On September 11, terrorists killed thousands of Americans and left millions fearful of further attacks. The attacks are widely believed to have come from a terrorist network based in Afghanistan. On October 7, the United States launched a military offensive against that country in an effort to prevent future attacks. The U.S. has based its attacks on the international law right of self-defense. But with the U.S. campaign now in its fifth week, is the claim of self-defense still valid? Was it ever?
Surprisingly, few people are asking this question, based on a belief that the United Nations Security Council has already concluded in two resolutions (1368 and 1373) that the U.S. response is legal self-defense, and that the Security Council gave a green-light to “any means” the U.S. chooses to take. This belief is mistaken. A look at the full texts reveals otherwise — and that the resolutions are far from the war cries some people have imagined hearing.
This belief comes from the language of Resolution 1368, in which the Security Council (not individual nations) said it was “determined to combat by all means threats to international peace and security caused by terrorist acts,” and “expressed its readiness to take all necessary steps to respond to the terrorist attacks of 11 September 2001, and to combat all forms of terrorism, in accordance with its responsibilities under the Charter of the United Nations,” and similar language in 1373. This language is styled broadly, but the resolution takes pains to note the Security Council’s “responsibilities under the Charter,” which would allow the Security Council to authorize force only under extremely limited circumstances, and when other measures are impossible — and most likely under a U.N. flag and command.
Also, when the Security Council actually outlined a broad array of means, in 1373, it did not mention force. Instead, it ordered member countries to freeze terrorist assets, criminalize the financing and support of terrorists, exchange police information about terrorists, prevent movement of terrorists through increased border controls, and capture and prosecute terrorists.
Likewise, the resolutions do not conclude that the U.S. strikes are self-defense. Repeating language from 1368, Resolution 1373 “reaffirm[ed] the inherent right of individual or collective self-defence as recognized by the Charter of the United Nations.” As we shall see, this right “as recognized by the Charter” is extremely limited. Moreover, in practice the Security Council decides whether particular uses of force are self-defense only after the fact, and after careful consideration (given that, as shown below, self-defense is based on an immediate need to respond, and the response must be proportional to the threatened harm). The last of these resolutions, 1373, was issued on September 28, more than a week before the U.S. started bombing Afghanistan.
The U.S. campaign has been relentless and expansive. The following analysis will show that it has already exceeded the extremely limited right to self-defense under international law.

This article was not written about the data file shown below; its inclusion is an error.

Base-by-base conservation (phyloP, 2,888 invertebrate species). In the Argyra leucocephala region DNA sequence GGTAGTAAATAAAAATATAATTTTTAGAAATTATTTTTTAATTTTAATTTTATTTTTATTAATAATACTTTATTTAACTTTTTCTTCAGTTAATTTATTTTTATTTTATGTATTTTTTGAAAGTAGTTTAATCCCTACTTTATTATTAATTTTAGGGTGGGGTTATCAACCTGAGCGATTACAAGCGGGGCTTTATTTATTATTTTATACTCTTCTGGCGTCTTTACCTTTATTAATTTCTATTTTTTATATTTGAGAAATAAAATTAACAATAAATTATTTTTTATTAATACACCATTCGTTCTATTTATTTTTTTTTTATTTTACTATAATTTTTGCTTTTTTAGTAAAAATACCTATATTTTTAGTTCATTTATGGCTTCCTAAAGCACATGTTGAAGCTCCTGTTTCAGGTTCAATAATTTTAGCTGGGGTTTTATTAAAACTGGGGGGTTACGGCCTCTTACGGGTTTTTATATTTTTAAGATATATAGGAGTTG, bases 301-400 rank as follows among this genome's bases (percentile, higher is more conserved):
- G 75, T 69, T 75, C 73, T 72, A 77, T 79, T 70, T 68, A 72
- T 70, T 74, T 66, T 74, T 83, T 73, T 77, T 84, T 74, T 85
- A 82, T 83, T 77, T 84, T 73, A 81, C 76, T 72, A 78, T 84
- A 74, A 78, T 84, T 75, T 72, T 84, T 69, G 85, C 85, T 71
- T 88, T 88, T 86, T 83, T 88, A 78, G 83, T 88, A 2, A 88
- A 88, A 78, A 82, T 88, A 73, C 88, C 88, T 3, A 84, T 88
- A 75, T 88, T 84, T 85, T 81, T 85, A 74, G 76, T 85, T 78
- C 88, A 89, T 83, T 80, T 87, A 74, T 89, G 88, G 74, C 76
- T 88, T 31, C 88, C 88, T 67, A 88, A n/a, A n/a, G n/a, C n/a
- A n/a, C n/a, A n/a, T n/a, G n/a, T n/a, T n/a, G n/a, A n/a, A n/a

Self-Defense Under International Law
The U.N. Charter provides a sweeping prohibition against the use of force, commanding in Article 2(4) that, “All Members shall refrain in their international relations from the threat or use of force .” Self-defense is the lone instance where a nation can use force without prior approval from the U.N. Security Council. Contained in Article 51, the exception states:
“Nothing in the present Charter shall impair the inherent right of individual or collective self-defence if an armed attack occurs against a Member of the United Nations, until the Security Council has taken measures necessary to maintain international peace and security. Measures taken by members in the exercise of this right of self-defence shall be immediately reported to the Security Council and shall not in any way affect the authority and responsibility of the Security Council under the present Charter to take at any time such action as it deems necessary in order to maintain or restore international peace and security.”
Like any exception to a rule, Article 51 must be interpreted strictly in light of the rule’s purpose. That purpose is found in the first words of the U.N. Charter, which begins, “We the peoples of the United Nations determined to save succeeding generations from the scourge of war, which twice in our lifetime has brought untold sorrow to mankind .”
The international law standard for whether a particular use of force is self-defense comes from an 1837 incident where British subjects destroyed an American ship, the Caroline, in a U.S. port, because the Caroline had been used in American raids into Canadian territory. The British claimed the attack was self-defense. Through an exchange of diplomatic notes, the dispute was resolved in favor of the Americans. U.S. Secretary of State Daniel Webster urged the following definition of self-defense, which the British accepted: “There must be a necessity of self-defense, instant, overwhelming, leaving no choice of means, and no moment for deliberation. [The means of self-defense must involve] nothing unreasonable or excessive; since the act , justified by the necessity of self-defense, must be limited by that necessity, and kept clearly within it.” This has been the accepted rule in international law ever since.